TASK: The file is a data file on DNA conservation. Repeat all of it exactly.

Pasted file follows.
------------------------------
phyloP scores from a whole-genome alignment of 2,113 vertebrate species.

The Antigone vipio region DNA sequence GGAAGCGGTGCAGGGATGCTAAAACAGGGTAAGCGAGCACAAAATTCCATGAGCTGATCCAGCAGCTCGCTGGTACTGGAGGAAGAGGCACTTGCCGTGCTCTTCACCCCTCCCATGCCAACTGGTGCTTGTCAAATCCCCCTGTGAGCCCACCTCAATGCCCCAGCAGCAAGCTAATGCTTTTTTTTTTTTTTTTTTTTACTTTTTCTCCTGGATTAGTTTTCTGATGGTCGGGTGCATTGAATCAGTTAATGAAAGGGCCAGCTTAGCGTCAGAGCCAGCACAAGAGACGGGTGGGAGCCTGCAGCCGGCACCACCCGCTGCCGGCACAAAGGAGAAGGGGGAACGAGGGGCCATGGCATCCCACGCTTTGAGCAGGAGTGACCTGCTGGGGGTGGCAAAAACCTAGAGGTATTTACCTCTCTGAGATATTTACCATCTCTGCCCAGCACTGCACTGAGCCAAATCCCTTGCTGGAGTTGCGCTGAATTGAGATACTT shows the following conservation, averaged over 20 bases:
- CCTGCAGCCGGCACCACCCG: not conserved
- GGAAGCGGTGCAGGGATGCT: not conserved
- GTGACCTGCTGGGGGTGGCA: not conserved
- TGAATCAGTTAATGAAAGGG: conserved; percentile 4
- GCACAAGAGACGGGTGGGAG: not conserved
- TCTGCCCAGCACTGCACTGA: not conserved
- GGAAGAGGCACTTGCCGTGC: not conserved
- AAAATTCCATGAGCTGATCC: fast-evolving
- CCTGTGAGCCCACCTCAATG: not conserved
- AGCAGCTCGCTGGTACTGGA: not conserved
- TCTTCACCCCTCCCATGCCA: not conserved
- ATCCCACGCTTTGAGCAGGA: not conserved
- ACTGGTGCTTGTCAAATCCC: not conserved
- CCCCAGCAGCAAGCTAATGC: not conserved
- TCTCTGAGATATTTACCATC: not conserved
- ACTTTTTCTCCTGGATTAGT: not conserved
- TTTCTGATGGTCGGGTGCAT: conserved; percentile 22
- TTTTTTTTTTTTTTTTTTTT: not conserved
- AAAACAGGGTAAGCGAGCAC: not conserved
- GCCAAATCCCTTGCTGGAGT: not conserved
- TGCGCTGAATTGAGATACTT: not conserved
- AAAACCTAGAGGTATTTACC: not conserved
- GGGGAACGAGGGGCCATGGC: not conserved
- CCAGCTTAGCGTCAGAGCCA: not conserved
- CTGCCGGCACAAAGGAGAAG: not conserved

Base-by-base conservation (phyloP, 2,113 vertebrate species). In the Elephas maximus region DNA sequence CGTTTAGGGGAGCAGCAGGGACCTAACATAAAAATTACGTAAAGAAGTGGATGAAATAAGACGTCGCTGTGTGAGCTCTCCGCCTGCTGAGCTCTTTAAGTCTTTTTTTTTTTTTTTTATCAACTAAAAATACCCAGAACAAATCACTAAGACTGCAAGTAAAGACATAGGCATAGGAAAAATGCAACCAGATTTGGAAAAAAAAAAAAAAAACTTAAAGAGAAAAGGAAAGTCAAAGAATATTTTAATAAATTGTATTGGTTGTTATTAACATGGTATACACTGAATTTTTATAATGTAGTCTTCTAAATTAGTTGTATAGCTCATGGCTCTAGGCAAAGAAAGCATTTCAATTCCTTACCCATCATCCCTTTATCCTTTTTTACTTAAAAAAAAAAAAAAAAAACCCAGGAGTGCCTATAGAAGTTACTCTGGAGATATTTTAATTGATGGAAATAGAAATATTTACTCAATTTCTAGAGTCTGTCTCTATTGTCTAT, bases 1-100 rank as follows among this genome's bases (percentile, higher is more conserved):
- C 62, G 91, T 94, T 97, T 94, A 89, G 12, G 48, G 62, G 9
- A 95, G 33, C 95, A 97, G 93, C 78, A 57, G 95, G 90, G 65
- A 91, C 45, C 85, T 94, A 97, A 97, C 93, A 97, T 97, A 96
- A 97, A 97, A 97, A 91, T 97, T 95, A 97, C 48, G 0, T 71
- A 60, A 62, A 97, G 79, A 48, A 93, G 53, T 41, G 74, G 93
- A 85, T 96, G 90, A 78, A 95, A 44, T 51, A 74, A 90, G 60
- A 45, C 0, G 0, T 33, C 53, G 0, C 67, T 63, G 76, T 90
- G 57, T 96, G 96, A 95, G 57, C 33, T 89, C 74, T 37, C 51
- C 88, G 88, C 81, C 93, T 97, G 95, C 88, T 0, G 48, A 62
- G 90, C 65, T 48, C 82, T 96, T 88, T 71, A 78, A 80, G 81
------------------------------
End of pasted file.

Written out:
phyloP scores from a whole-genome alignment of 2,113 vertebrate species.

The Antigone vipio region DNA sequence GGAAGCGGTGCAGGGATGCTAAAACAGGGTAAGCGAGCACAAAATTCCATGAGCTGATCCAGCAGCTCGCTGGTACTGGAGGAAGAGGCACTTGCCGTGCTCTTCACCCCTCCCATGCCAACTGGTGCTTGTCAAATCCCCCTGTGAGCCCACCTCAATGCCCCAGCAGCAAGCTAATGCTTTTTTTTTTTTTTTTTTTTACTTTTTCTCCTGGATTAGTTTTCTGATGGTCGGGTGCATTGAATCAGTTAATGAAAGGGCCAGCTTAGCGTCAGAGCCAGCACAAGAGACGGGTGGGAGCCTGCAGCCGGCACCACCCGCTGCCGGCACAAAGGAGAAGGGGGAACGAGGGGCCATGGCATCCCACGCTTTGAGCAGGAGTGACCTGCTGGGGGTGGCAAAAACCTAGAGGTATTTACCTCTCTGAGATATTTACCATCTCTGCCCAGCACTGCACTGAGCCAAATCCCTTGCTGGAGTTGCGCTGAATTGAGATACTT shows the following conservation, averaged over 20 bases:
- CCTGCAGCCGGCACCACCCG: not conserved
- GGAAGCGGTGCAGGGATGCT: not conserved
- GTGACCTGCTGGGGGTGGCA: not conserved
- TGAATCAGTTAATGAAAGGG: conserved; percentile 4
- GCACAAGAGACGGGTGGGAG: not conserved
- TCTGCCCAGCACTGCACTGA: not conserved
- GGAAGAGGCACTTGCCGTGC: not conserved
- AAAATTCCATGAGCTGATCC: fast-evolving
- CCTGTGAGCCCACCTCAATG: not conserved
- AGCAGCTCGCTGGTACTGGA: not conserved
- TCTTCACCCCTCCCATGCCA: not conserved
- ATCCCACGCTTTGAGCAGGA: not conserved
- ACTGGTGCTTGTCAAATCCC: not conserved
- CCCCAGCAGCAAGCTAATGC: not conserved
- TCTCTGAGATATTTACCATC: not conserved
- ACTTTTTCTCCTGGATTAGT: not conserved
- TTTCTGATGGTCGGGTGCAT: conserved; percentile 22
- TTTTTTTTTTTTTTTTTTTT: not conserved
- AAAACAGGGTAAGCGAGCAC: not conserved
- GCCAAATCCCTTGCTGGAGT: not conserved
- TGCGCTGAATTGAGATACTT: not conserved
- AAAACCTAGAGGTATTTACC: not conserved
- GGGGAACGAGGGGCCATGGC: not conserved
- CCAGCTTAGCGTCAGAGCCA: not conserved
- CTGCCGGCACAAAGGAGAAG: not conserved

Base-by-base conservation (phyloP, 2,113 vertebrate species). In the Elephas maximus region DNA sequence CGTTTAGGGGAGCAGCAGGGACCTAACATAAAAATTACGTAAAGAAGTGGATGAAATAAGACGTCGCTGTGTGAGCTCTCCGCCTGCTGAGCTCTTTAAGTCTTTTTTTTTTTTTTTTATCAACTAAAAATACCCAGAACAAATCACTAAGACTGCAAGTAAAGACATAGGCATAGGAAAAATGCAACCAGATTTGGAAAAAAAAAAAAAAAACTTAAAGAGAAAAGGAAAGTCAAAGAATATTTTAATAAATTGTATTGGTTGTTATTAACATGGTATACACTGAATTTTTATAATGTAGTCTTCTAAATTAGTTGTATAGCTCATGGCTCTAGGCAAAGAAAGCATTTCAATTCCTTACCCATCATCCCTTTATCCTTTTTTACTTAAAAAAAAAAAAAAAAAACCCAGGAGTGCCTATAGAAGTTACTCTGGAGATATTTTAATTGATGGAAATAGAAATATTTACTCAATTTCTAGAGTCTGTCTCTATTGTCTAT, bases 1-100 rank as follows among this genome's bases (percentile, higher is more conserved):
- C 62, G 91, T 94, T 97, T 94, A 89, G 12, G 48, G 62, G 9
- A 95, G 33, C 95, A 97, G 93, C 78, A 57, G 95, G 90, G 65
- A 91, C 45, C 85, T 94, A 97, A 97, C 93, A 97, T 97, A 96
- A 97, A 97, A 97, A 91, T 97, T 95, A 97, C 48, G 0, T 71
- A 60, A 62, A 97, G 79, A 48, A 93, G 53, T 41, G 74, G 93
- A 85, T 96, G 90, A 78, A 95, A 44, T 51, A 74, A 90, G 60
- A 45, C 0, G 0, T 33, C 53, G 0, C 67, T 63, G 76, T 90
- G 57, T 96, G 96, A 95, G 57, C 33, T 89, C 74, T 37, C 51
- C 88, G 88, C 81, C 93, T 97, G 95, C 88, T 0, G 48, A 62
- G 90, C 65, T 48, C 82, T 96, T 88, T 71, A 78, A 80, G 81